Full Text Available The corpus callosum (CC is a brain structure composed of axon fibres linking the right and left hemispheres. Musical training is associated with larger midsagittal cross-sectional area of the CC, suggesting that interhemispheric communication may be faster in musicians. Here we compared interhemispheric transmission times (ITTs for musicians and non-musicians. ITT was measured by comparing simple reaction times to stimuli presented to the same hemisphere that controlled a button-press response (uncrossed reaction time, or to the contralateral hemisphere (crossed reaction time. Both visual and auditory stimuli were tested. We predicted that the crossed-uncrossed difference (CUD for musicians would be smaller than for non-musicians as a result of faster interhemispheric transfer times. We did not expect a difference in CUDs between the visual and auditory modalities for either musicians or non-musicians, as previous work indicates that interhemispheric transfer may happen through the genu of the CC, which contains motor fibres rather than sensory fibres. There were no significant differences in CUDs between musicians and non-musicians. However, auditory CUDs were significantly smaller than visual CUDs. Although this auditory-visual difference was larger in musicians than non-musicians, the interaction between modality and musical training was not significant. Therefore, although musical training does not significantly affect ITT, the crossing of auditory information between hemispheres appears to be faster than visual information, perhaps because subcortical pathways play a greater role for auditory interhemispheric transfer.
Pickles, James O
This chapter outlines the anatomy and physiology of the auditory pathways. After a brief analysis of the external, middle ears, and cochlea, the responses of auditory nerve fibers are described. The central nervous system is analyzed in more detail. A scheme is provided to help understand the complex and multiple auditory pathways running through the brainstem. The multiple pathways are based on the need to preserve accurate timing while extracting complex spectral patterns in the auditory input. The auditory nerve fibers branch to give two pathways, a ventral sound-localizing stream, and a dorsal mainly pattern recognition stream, which innervate the different divisions of the cochlear nucleus. The outputs of the two streams, with their two types of analysis, are progressively combined in the inferior colliculus and onwards, to produce the representation of what can be called the "auditory objects" in the external world. The progressive extraction of critical features in the auditory stimulus in the different levels of the central auditory system, from cochlear nucleus to auditory cortex, is described. In addition, the auditory centrifugal system, running from cortex in multiple stages to the organ of Corti of the cochlea, is described. © 2015 Elsevier B.V. All rights reserved.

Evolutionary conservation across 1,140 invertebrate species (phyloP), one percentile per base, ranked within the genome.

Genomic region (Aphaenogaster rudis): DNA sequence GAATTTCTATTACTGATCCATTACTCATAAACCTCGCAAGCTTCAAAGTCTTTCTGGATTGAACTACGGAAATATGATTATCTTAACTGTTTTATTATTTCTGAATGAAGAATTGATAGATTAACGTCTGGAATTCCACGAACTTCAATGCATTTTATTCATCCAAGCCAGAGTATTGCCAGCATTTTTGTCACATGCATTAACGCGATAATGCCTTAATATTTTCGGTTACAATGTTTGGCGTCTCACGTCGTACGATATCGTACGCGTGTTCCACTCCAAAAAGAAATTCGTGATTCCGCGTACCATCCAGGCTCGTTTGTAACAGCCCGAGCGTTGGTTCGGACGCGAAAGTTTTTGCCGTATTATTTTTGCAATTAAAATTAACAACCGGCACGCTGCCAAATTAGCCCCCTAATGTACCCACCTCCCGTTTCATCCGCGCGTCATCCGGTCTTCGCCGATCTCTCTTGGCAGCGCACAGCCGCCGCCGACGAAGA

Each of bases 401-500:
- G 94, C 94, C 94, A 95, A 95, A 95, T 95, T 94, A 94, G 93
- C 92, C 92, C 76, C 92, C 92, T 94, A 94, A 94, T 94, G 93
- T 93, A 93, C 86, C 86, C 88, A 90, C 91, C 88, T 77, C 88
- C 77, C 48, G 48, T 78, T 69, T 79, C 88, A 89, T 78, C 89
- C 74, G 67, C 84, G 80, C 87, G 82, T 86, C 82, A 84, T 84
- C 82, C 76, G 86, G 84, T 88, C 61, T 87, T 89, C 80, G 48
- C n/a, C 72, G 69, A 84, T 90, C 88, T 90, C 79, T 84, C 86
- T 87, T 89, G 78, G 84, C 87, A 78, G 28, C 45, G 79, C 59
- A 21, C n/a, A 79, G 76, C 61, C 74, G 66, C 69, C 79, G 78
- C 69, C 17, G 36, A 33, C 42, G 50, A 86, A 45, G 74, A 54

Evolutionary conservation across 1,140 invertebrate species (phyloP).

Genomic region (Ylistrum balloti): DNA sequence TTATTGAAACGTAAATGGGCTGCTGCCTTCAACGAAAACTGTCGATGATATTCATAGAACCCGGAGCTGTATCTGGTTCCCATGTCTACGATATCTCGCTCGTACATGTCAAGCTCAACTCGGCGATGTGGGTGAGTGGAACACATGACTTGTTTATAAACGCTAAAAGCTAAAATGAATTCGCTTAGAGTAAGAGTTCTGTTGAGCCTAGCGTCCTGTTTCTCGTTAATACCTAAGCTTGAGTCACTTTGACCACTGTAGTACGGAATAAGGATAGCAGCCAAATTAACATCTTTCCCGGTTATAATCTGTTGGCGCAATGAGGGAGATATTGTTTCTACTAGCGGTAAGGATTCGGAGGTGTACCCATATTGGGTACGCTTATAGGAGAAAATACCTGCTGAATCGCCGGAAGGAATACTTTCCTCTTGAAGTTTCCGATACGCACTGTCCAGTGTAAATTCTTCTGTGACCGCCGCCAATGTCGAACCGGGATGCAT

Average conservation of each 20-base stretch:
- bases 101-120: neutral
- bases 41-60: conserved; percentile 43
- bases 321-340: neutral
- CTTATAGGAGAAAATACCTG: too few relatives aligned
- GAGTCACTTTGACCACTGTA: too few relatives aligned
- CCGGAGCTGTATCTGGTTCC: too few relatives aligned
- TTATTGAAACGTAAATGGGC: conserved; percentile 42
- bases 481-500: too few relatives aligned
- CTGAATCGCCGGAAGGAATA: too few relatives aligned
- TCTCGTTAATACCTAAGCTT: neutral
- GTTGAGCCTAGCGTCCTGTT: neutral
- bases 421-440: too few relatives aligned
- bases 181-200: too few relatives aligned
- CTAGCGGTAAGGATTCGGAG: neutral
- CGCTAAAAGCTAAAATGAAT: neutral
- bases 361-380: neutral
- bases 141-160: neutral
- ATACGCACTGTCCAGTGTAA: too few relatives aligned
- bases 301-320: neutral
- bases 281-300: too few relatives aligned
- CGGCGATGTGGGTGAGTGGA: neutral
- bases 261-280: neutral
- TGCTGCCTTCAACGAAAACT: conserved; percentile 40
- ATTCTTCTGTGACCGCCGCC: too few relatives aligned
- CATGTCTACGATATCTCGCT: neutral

Goll, Johanna C.; Kim, Lois G.; Hailstone, Julia C.; Lehmann, Manja; Buckley, Aisling; Crutch, Sebastian J.; Warren, Jason D.
The cognition of nonverbal sounds in dementia has been relatively little explored. Here we undertook a systematic study of nonverbal sound processing in patient groups with canonical dementia syndromes comprising clinically diagnosed typical amnestic Alzheimer's disease (AD; n = 21), progressive nonfluent aphasia (PNFA; n = 5), logopenic progressive aphasia (LPA; n = 7) and aphasia in association with a progranulin gene mutation (GAA; n = 1), and in healthy age-matched controls (n = 20). Based on a cognitive framework treating complex sounds as ‘auditory objects’, we designed a novel neuropsychological battery to probe auditory object cognition at early perceptual (sub-object), object representational (apperceptive) and semantic levels. All patients had assessments of peripheral hearing and general neuropsychological functions in addition to the experimental auditory battery. While a number of aspects of auditory object analysis were impaired across patient groups and were influenced by general executive (working memory) capacity, certain auditory deficits had some specificity for particular dementia syndromes. Patients with AD had a disproportionate deficit of auditory apperception but preserved timbre processing. Patients with PNFA had salient deficits of timbre and auditory semantic processing, but intact auditory size and apperceptive processing. Patients with LPA had a generalised auditory deficit that was influenced by working memory function. In contrast, the patient with GAA showed substantial preservation of auditory function, but a mild deficit of pitch direction processing and a more severe deficit of auditory apperception. The findings provide evidence for separable stages of auditory object analysis and separable profiles of impaired auditory object cognition in different dementia syndromes. PMID:21689671